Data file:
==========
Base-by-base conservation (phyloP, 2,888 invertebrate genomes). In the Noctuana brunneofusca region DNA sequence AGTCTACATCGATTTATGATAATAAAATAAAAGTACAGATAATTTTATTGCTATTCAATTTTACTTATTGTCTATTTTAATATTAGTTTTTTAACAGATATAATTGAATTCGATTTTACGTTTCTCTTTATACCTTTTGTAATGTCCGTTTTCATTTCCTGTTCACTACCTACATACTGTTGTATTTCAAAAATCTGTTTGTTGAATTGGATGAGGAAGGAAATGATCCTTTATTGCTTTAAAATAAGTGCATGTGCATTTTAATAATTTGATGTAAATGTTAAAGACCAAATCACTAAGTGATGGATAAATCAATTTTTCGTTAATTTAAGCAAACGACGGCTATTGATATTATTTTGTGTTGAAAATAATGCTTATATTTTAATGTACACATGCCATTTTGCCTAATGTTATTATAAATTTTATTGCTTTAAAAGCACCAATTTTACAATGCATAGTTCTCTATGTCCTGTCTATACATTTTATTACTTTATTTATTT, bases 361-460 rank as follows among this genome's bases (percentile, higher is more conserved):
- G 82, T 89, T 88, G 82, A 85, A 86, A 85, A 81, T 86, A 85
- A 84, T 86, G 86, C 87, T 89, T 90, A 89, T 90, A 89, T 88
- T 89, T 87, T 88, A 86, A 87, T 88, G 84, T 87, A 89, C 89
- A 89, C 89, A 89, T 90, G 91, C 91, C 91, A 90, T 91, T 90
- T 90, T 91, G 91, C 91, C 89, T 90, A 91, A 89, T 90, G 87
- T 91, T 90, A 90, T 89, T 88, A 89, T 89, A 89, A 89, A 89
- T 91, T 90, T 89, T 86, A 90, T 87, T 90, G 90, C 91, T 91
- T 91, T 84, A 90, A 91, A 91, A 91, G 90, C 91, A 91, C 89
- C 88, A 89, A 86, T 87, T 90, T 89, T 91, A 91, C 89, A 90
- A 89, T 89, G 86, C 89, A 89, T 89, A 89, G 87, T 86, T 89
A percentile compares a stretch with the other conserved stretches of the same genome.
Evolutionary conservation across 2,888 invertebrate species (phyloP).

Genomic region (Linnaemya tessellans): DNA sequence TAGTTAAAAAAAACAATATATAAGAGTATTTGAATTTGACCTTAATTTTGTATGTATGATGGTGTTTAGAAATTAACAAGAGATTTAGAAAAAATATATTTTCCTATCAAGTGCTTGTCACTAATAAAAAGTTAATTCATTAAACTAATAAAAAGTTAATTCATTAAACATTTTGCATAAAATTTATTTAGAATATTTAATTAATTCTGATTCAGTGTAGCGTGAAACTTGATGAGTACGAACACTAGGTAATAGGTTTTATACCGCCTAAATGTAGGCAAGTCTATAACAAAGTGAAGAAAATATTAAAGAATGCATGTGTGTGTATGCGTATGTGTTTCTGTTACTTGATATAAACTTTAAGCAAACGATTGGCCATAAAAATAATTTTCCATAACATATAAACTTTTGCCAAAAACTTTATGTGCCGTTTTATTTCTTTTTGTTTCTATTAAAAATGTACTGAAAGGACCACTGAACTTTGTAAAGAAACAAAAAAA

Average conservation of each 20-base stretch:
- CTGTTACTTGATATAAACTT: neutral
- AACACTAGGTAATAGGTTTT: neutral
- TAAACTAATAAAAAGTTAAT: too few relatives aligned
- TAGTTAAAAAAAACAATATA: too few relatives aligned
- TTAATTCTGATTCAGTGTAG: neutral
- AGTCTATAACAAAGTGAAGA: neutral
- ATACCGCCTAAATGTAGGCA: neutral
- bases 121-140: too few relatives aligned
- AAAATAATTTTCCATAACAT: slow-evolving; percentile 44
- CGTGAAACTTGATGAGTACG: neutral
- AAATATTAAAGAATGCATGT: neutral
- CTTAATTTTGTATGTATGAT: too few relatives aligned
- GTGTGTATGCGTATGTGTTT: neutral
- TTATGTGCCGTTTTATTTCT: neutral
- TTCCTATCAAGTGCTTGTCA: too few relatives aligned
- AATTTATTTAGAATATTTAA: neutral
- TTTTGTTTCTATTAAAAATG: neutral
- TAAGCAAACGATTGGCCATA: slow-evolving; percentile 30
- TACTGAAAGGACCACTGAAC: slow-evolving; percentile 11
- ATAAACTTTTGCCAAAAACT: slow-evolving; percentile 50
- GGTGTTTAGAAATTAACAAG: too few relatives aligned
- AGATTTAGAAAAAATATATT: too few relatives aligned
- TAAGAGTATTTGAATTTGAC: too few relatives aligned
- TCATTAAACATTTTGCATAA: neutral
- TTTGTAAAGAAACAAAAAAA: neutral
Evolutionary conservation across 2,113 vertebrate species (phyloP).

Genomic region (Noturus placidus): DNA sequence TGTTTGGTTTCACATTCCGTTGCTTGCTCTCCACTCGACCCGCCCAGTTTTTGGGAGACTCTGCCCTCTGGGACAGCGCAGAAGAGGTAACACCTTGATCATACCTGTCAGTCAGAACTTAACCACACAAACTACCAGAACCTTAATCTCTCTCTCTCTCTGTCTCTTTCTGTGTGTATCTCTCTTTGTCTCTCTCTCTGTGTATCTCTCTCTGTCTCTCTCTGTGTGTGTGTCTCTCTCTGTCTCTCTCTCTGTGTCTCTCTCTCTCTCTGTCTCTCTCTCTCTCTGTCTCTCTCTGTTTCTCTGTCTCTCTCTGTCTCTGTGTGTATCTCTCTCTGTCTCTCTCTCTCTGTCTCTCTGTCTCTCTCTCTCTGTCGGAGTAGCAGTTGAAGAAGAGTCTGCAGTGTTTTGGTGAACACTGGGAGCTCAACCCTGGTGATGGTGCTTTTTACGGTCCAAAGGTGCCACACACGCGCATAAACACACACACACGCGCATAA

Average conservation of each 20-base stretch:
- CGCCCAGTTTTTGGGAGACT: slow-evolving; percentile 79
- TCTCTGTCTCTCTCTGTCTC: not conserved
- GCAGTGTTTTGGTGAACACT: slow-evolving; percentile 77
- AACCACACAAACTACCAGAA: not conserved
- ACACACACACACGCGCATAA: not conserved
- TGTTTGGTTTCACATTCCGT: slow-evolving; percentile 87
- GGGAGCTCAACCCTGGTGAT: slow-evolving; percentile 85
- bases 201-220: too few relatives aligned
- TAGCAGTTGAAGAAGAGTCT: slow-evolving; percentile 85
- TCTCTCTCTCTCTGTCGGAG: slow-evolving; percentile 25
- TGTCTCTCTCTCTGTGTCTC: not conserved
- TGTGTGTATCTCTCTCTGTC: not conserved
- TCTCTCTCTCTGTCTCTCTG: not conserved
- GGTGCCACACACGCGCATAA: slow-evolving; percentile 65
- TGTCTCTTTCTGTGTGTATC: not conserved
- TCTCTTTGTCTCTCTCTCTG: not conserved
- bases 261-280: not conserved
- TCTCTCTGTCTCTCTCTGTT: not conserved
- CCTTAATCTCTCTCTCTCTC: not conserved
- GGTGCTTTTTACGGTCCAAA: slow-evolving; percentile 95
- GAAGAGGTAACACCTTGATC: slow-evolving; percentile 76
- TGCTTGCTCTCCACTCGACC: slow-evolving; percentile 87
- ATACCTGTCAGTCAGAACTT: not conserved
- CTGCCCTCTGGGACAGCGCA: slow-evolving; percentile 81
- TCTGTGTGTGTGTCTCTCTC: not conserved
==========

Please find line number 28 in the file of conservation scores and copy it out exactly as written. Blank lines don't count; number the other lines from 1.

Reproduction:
- GTGTGTATGCGTATGTGTTT: neutral